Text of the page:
Paris tops ranking of world’s most expensive cities to live for the first time

Paris has climbed to the top of the world's priciest cities to live in - beating Geneva and Copenhagen, and tying with Hong Kong and Singapore.

Paris tops ranking of world's most expensive cities to live for the first time
Paris is the world's most expensive city to live in. Photo AFP

The new Economist Intelligence Unit (EIU) report named Paris as the joint most expensive city, up one from its 2018 ranking as the second most expensive in the world.

The French capital was the only eurozone city in the top 10, rising from second most expensive in the world last year and from seventh position two years ago.

Paris is “extremely expensive to live in”, said the report, with an average two-piece business suit for men quoted at around €1,700 and a typical women's haircut was costed at €150, it found.


Paris revealed as 'most expensive' city in EU (but it's not all bad news)Photo: Moyan Brenn/Flickr

The Economist Intelligence Unit, which carried out the research, said it was the first time in the more than three decades of the survey that three cities were equally ranked top, after Singapore led the chart outright a year earlier.

After Paris featured highly in previous rankings from the EIU, the report's author told The Local:  “Paris has always been expensive. It's partly driven by high real estate prices that feed through to retail prices. 

“It's just structurally expensive and the high wages also makes a difference.”

“Parisians shouldn't see it as bad news. It's partly due to the high salaries there. It just means other places abroad are cheaper when they go and visit.

“They will have a much higher purchasing power. It's the same in places like Oslo where prices are also driven up by the very high salaries.”

But there was some good news for Paris residents – transport, alcohol and tobacco all offered good value for money compared to other European cities.

The top ten list was dominated by Asian and European cities, with Osaka and Seoul in joint fifth and joint seventh places respectively, and Zurich (4th), Geneva (joint 5th) and Copenhagen (joint 7th) also in the elite club. North America was represented by the US cities of New York, seventh, and Los Angeles, tied 10th with Israel's Tel Aviv.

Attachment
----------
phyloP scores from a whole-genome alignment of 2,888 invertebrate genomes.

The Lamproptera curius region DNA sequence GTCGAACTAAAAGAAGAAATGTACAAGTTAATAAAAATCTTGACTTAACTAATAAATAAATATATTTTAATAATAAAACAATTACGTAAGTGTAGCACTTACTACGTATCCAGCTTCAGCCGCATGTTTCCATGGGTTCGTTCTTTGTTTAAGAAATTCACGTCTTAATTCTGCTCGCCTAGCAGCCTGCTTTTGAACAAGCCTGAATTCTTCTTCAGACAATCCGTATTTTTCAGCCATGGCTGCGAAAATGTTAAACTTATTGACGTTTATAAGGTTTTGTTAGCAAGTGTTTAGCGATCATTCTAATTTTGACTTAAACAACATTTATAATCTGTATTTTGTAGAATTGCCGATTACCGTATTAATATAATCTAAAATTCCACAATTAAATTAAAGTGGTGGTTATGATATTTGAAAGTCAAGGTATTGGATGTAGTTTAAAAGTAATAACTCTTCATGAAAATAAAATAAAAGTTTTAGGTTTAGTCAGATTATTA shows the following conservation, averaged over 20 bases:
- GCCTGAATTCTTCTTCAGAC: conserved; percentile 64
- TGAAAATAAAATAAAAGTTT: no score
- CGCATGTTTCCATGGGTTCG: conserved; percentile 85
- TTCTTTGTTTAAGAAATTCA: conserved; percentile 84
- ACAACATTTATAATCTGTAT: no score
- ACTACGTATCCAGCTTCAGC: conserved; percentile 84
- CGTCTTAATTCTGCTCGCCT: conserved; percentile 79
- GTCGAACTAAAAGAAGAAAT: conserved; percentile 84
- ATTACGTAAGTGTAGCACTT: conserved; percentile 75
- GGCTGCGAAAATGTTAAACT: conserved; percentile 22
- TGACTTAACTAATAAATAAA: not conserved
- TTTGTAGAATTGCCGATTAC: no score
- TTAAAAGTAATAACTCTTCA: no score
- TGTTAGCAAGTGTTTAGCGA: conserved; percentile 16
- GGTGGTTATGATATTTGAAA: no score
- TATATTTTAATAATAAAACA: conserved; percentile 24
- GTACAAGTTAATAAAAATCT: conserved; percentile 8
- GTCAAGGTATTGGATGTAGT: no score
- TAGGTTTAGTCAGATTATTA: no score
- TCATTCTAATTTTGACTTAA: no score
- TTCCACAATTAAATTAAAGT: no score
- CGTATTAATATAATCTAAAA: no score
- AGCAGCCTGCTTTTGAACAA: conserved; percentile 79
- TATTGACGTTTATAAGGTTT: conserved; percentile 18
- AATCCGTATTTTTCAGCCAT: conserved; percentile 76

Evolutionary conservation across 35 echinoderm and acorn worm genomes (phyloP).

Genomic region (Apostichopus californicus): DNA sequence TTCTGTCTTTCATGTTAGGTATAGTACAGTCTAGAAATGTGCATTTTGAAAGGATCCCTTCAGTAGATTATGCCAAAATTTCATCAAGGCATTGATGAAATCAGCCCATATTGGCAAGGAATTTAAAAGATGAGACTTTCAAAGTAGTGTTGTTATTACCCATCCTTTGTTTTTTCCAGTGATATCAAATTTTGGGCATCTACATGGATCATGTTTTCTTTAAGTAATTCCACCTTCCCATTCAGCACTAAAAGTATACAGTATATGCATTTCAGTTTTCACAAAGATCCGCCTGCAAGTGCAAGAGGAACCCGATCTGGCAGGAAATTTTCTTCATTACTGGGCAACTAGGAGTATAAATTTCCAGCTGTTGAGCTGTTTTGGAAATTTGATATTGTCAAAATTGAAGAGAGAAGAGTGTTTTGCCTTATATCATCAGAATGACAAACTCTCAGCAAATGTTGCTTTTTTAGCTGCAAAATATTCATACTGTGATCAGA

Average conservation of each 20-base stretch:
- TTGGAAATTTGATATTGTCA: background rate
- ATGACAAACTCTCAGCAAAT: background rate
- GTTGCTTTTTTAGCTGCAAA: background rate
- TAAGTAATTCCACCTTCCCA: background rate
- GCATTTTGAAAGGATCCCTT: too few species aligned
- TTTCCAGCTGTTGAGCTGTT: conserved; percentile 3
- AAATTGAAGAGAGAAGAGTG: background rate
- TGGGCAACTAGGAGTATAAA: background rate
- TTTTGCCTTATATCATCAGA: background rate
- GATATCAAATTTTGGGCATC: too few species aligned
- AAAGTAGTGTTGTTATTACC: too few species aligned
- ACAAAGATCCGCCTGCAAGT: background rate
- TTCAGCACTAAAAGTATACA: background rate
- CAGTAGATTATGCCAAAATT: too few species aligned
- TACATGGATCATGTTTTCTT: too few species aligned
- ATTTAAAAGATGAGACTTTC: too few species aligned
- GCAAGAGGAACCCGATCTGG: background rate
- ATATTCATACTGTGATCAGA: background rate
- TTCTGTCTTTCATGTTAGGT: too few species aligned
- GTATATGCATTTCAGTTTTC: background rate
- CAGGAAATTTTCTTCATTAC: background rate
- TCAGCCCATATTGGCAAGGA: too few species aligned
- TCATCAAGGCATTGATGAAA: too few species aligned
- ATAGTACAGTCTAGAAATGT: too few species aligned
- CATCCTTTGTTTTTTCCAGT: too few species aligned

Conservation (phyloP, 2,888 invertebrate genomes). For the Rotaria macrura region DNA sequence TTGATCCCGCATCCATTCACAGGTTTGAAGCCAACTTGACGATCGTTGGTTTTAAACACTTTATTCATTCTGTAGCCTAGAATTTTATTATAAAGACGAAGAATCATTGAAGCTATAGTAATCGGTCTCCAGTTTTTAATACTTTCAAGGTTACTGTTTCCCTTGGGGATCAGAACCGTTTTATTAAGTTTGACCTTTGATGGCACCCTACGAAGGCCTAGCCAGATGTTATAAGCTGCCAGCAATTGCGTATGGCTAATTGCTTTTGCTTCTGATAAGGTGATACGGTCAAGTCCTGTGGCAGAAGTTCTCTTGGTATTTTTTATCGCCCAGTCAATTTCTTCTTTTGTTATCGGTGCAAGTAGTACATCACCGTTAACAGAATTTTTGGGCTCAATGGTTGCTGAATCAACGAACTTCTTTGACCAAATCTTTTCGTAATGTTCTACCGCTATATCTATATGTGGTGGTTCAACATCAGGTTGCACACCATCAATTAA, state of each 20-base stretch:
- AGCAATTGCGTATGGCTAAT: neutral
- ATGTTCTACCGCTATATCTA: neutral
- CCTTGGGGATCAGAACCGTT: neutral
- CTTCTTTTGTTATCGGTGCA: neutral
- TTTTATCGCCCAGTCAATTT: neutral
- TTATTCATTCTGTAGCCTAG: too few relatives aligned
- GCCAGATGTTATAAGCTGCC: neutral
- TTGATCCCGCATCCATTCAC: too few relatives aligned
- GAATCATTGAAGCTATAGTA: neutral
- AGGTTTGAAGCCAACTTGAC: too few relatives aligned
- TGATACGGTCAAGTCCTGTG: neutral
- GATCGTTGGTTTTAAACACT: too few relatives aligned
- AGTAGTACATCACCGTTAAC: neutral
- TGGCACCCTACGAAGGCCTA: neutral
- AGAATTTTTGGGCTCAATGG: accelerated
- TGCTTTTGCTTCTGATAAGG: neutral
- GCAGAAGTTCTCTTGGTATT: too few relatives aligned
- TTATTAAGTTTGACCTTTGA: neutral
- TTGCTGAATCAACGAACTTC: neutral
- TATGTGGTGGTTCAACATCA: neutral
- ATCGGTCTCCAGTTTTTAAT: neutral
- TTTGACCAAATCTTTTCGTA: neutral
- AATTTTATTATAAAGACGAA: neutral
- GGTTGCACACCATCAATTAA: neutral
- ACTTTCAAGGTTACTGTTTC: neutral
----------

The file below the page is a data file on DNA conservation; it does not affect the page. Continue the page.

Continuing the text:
Why France is more popular than ever with foreign professionals

Photo: encrier/Depositphotos

Currency appreciation, inflation and devaluation as well as political upheaval played a part in this year's rankings, said EIU, which surveyed 133 cities worldwide.

It compared 400 individual prices across 160 products and services, including food and drink, clothing, home rental, transport, schooling and recreation.

The survey is aimed at helping companies calculate compensation packages and allowances for expatriate staff and business travellers.

Caracas dethroned Damascus as the world's cheapest city amid a power struggle in Venezuela that plunged the country into a deepening crisis.

“As Damascus and Caracas show, a growing number of locations are becoming cheaper because of the impact of political or economic disruption,” EIU said.

Asia's economic divide was underscored, with cities including Bangalore (129th), Karachi (127th), Chennai (125th) and New Delhi (123rd) ranking near  the bottom.

“Put simply, cheaper cities also tend to be less liveable,” EIU said.

We'd like those of you who live in Paris, or know the French capital, to tell us what things are actually cheap in the city. Please fill out our questionnaire here.

Member comments

  1. I have found Paris to be generally no more expensive than London. Travel is much better value and if you live in Paris, rather than just visit it, it’s possible to economise. No-one has to pay 150€ for a haircut; 40€ in a neighbourhood salon will give you a perfectly competent cut. Paris has budget chainstores as much as high-end boutiques. It’s all about being clever with what money you have.

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Revealed: The fastest way to get across Paris

Car, moped, public transport, or electric bicycle - which means of transport is the quickest way to get across Paris?

Revealed: The fastest way to get across Paris

One intrepid reporter for French daily Le Parisien decided to find out. 

The challenge was simple. Which mode of transport would get the journalist from the heart of Fontenay-sous-Bois in the eastern suburbs to the newspaper’s office on Boulevard de Grenelle, west Paris, fastest?

Over four separate journeys, each one in the middle of rush hour, the electric bicycle was quickest and easiest. More expensive than conventional bikes, electric bikes do come with a government subsidy.

The journey was described as ‘pleasant and touristy’ on a dry but chilly morning going via dedicated cycle lanes that meant the dogged journalist avoided having to weave in and out of traffic.

It took, in total, 47 minutes from start to finish at an average speed of 19km/h, on a trip described as “comfortable” but with a caveat for bad weather. The cost was a few centimes for charging up the bike.

In comparison, a car journey between the same points took 1 hour 27 minutes – a journey not helped by a broken-down vehicle. Even accounting for that, according to the reporter’s traffic app, the journey should – going via part of the capital’s southern ringroad – have taken about 1 hr 12.

Average speed in the car was 15km/h, and it cost about €2.85 in diesel – plus parking.

A “chaotic and stressful” moped trip took 1 hour 3 minutes, and cost €1.30 in unleaded petrol.

Public transport – the RER and Metro combined via RER A to Charles-de-Gaulle-Étoile then Metro line 6 to the station Bir-Hakeim – took 50 minutes door to door, including a 10-minute walk and cost €2.80. The journey was described as “tiring”.

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